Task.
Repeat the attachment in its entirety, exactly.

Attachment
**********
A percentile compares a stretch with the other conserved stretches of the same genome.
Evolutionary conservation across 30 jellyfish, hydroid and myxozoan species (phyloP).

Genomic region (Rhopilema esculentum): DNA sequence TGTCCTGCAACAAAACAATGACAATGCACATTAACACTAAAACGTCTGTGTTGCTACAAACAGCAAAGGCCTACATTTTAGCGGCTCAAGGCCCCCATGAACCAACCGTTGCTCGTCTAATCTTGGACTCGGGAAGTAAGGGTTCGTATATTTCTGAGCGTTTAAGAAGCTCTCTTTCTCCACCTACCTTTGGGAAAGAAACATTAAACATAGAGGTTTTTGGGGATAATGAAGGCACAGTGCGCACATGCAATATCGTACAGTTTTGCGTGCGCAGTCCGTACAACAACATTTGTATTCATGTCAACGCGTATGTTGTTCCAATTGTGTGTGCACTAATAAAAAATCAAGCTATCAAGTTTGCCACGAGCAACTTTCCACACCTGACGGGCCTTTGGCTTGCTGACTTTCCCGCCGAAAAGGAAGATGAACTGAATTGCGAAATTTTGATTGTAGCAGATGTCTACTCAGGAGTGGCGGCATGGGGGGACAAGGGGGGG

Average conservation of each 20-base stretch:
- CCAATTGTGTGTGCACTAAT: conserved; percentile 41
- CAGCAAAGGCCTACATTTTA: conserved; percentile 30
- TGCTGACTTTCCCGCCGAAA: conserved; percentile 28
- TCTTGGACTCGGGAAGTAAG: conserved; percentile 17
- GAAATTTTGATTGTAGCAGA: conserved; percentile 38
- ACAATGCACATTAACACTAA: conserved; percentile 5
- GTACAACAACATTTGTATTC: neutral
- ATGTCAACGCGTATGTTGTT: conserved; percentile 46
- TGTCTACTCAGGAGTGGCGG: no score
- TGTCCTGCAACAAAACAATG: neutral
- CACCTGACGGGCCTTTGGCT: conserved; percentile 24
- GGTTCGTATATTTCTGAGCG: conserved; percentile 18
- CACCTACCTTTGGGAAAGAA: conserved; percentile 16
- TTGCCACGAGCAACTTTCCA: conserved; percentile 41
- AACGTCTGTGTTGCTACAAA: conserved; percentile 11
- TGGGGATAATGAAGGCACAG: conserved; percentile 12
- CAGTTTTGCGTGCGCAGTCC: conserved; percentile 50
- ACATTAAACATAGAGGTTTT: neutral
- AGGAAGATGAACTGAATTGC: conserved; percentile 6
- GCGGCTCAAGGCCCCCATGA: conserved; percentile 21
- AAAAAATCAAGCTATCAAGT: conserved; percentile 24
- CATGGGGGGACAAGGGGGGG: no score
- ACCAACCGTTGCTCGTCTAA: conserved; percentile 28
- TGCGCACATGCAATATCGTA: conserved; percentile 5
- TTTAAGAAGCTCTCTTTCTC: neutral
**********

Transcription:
A percentile compares a stretch with the other conserved stretches of the same genome.
Evolutionary conservation across 30 jellyfish, hydroid and myxozoan species (phyloP).

Genomic region (Rhopilema esculentum): DNA sequence TGTCCTGCAACAAAACAATGACAATGCACATTAACACTAAAACGTCTGTGTTGCTACAAACAGCAAAGGCCTACATTTTAGCGGCTCAAGGCCCCCATGAACCAACCGTTGCTCGTCTAATCTTGGACTCGGGAAGTAAGGGTTCGTATATTTCTGAGCGTTTAAGAAGCTCTCTTTCTCCACCTACCTTTGGGAAAGAAACATTAAACATAGAGGTTTTTGGGGATAATGAAGGCACAGTGCGCACATGCAATATCGTACAGTTTTGCGTGCGCAGTCCGTACAACAACATTTGTATTCATGTCAACGCGTATGTTGTTCCAATTGTGTGTGCACTAATAAAAAATCAAGCTATCAAGTTTGCCACGAGCAACTTTCCACACCTGACGGGCCTTTGGCTTGCTGACTTTCCCGCCGAAAAGGAAGATGAACTGAATTGCGAAATTTTGATTGTAGCAGATGTCTACTCAGGAGTGGCGGCATGGGGGGACAAGGGGGGG

Average conservation of each 20-base stretch:
- CCAATTGTGTGTGCACTAAT: conserved; percentile 41
- CAGCAAAGGCCTACATTTTA: conserved; percentile 30
- TGCTGACTTTCCCGCCGAAA: conserved; percentile 28
- TCTTGGACTCGGGAAGTAAG: conserved; percentile 17
- GAAATTTTGATTGTAGCAGA: conserved; percentile 38
- ACAATGCACATTAACACTAA: conserved; percentile 5
- GTACAACAACATTTGTATTC: neutral
- ATGTCAACGCGTATGTTGTT: conserved; percentile 46
- TGTCTACTCAGGAGTGGCGG: no score
- TGTCCTGCAACAAAACAATG: neutral
- CACCTGACGGGCCTTTGGCT: conserved; percentile 24
- GGTTCGTATATTTCTGAGCG: conserved; percentile 18
- CACCTACCTTTGGGAAAGAA: conserved; percentile 16
- TTGCCACGAGCAACTTTCCA: conserved; percentile 41
- AACGTCTGTGTTGCTACAAA: conserved; percentile 11
- TGGGGATAATGAAGGCACAG: conserved; percentile 12
- CAGTTTTGCGTGCGCAGTCC: conserved; percentile 50
- ACATTAAACATAGAGGTTTT: neutral
- AGGAAGATGAACTGAATTGC: conserved; percentile 6
- GCGGCTCAAGGCCCCCATGA: conserved; percentile 21
- AAAAAATCAAGCTATCAAGT: conserved; percentile 24
- CATGGGGGGACAAGGGGGGG: no score
- ACCAACCGTTGCTCGTCTAA: conserved; percentile 28
- TGCGCACATGCAATATCGTA: conserved; percentile 5
- TTTAAGAAGCTCTCTTTCTC: neutral